“Friends of Authors” Mentor Guidance
Mentors will help authors get an article written, from initial ideas through final draft to be submitted to the peer-review board.
Writing is a process that varies with the individual; it takes patience and perseverance on your part and the author’s. Remind him* that your mentoring activity is intended to help him in his article development—not write it for him—and that articles will be subject to the same criteria and go through the same review process as with any other submitted article.
Here are some hints to help in your author support:
- Determine where the author is in the writing process. Listen for clues as to areas of concern or difficulty.
- Some potential authors want to know what they should write about. For an article to be useful, the writer has to determine what he is interested in, what he knows, and how a topic would support him in his work or in something he is interested in learning about. He should also determine how the article would help other ISSA Journal readers in their work.
- The author should first formulate an outline that captures the main ideas he is trying to convey to the reader. Encourage the author to share the initial outline with you and seek feedback to assure that it is concise and understandable. Only after completing the outline should the author begin to populate it to generate the first draft.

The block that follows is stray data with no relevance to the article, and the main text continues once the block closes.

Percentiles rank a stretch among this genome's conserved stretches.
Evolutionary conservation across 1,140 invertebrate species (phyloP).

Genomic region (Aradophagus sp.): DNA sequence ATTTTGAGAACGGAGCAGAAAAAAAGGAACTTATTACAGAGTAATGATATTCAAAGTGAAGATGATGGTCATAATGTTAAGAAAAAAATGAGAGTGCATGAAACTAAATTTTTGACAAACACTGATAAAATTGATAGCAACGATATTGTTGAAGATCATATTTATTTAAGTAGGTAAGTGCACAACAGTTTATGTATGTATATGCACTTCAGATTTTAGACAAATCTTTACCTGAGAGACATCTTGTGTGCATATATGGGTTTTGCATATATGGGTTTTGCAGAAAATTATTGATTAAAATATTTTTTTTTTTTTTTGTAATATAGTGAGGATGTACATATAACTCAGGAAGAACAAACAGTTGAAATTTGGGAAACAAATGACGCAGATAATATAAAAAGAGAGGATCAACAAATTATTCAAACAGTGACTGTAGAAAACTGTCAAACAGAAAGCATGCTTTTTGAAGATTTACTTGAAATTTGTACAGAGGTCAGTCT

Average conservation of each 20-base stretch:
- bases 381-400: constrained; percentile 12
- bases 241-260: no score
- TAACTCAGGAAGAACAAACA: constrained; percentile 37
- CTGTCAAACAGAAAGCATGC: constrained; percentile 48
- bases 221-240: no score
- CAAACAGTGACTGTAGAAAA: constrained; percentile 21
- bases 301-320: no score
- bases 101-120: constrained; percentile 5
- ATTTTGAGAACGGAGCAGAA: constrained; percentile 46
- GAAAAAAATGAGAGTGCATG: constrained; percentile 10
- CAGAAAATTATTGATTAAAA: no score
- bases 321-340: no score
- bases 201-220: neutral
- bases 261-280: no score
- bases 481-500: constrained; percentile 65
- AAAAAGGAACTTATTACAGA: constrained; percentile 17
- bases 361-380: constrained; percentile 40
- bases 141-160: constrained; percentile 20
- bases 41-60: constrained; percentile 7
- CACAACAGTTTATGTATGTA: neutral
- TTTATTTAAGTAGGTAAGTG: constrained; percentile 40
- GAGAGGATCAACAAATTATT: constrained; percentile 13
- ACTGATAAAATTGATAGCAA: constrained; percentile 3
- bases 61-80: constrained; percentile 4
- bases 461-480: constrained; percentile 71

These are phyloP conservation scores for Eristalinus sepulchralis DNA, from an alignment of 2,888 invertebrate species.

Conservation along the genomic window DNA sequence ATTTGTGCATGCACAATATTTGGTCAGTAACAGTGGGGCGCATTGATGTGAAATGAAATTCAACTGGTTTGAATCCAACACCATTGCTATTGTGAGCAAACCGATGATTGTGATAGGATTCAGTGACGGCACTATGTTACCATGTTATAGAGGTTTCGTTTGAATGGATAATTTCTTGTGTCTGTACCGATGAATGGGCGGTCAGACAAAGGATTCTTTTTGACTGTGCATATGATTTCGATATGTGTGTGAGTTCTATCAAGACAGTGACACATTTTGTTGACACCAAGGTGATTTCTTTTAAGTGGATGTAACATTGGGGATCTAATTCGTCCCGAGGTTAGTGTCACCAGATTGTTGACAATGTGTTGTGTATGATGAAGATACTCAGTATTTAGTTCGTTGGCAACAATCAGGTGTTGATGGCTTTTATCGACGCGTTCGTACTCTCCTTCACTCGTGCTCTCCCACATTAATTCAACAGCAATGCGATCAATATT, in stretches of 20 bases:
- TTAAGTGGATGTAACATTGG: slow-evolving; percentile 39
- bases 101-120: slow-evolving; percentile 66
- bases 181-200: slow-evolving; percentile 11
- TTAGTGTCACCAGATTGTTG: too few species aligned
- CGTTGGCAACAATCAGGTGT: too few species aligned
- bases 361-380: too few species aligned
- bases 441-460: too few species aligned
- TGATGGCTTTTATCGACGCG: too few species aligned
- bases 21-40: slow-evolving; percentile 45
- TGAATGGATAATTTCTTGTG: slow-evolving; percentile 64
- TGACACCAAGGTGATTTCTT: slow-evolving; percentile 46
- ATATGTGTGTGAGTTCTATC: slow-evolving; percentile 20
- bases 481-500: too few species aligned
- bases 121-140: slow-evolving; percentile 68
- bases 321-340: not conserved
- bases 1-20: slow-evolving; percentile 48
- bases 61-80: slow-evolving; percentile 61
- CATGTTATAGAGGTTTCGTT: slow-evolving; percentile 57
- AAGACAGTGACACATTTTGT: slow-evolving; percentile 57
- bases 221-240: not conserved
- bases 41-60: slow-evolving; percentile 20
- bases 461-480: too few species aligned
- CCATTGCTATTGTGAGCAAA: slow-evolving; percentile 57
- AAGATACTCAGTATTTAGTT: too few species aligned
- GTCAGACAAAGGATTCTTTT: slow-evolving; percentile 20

- Warn the author not to get caught in “analysis paralysis.” This occurs when the author tries repeatedly to write the perfect paragraph and wastes hours or days. Instead, encourage the author to slowly populate each of the main points in the outline and save the fine smoothing until the end.
- Suggest the author collect several references that can be cited in the article. Remind him that this is to both support his main points and also to help readers who want to learn more about the topic. Remind the author that articles should include 8 to 10 references or more.
- Make sure the author includes sections such as an abstract, a brief introduction at the beginning and a summary at the end. The abstract should include "this article discusses..." or some such: the thesis to be developed.
- Ask the author to read their article draft aloud to themselves or to have their colleague to read it aloud in order to catch awkward sentences or phrases.
- Explain the review process and that the editor will help with responding to reviewer’s comments.
Thank you for stepping into the role as mentor.
Please contact Thom Barrie – email@example.com – if you are interested in being a mentor.
* Note: Pronoun agreement is enforced in the ISSA Journal: no singular "they." Either cast subject as plural or choose "he/his," "she/her," or "he or she / his or hers.”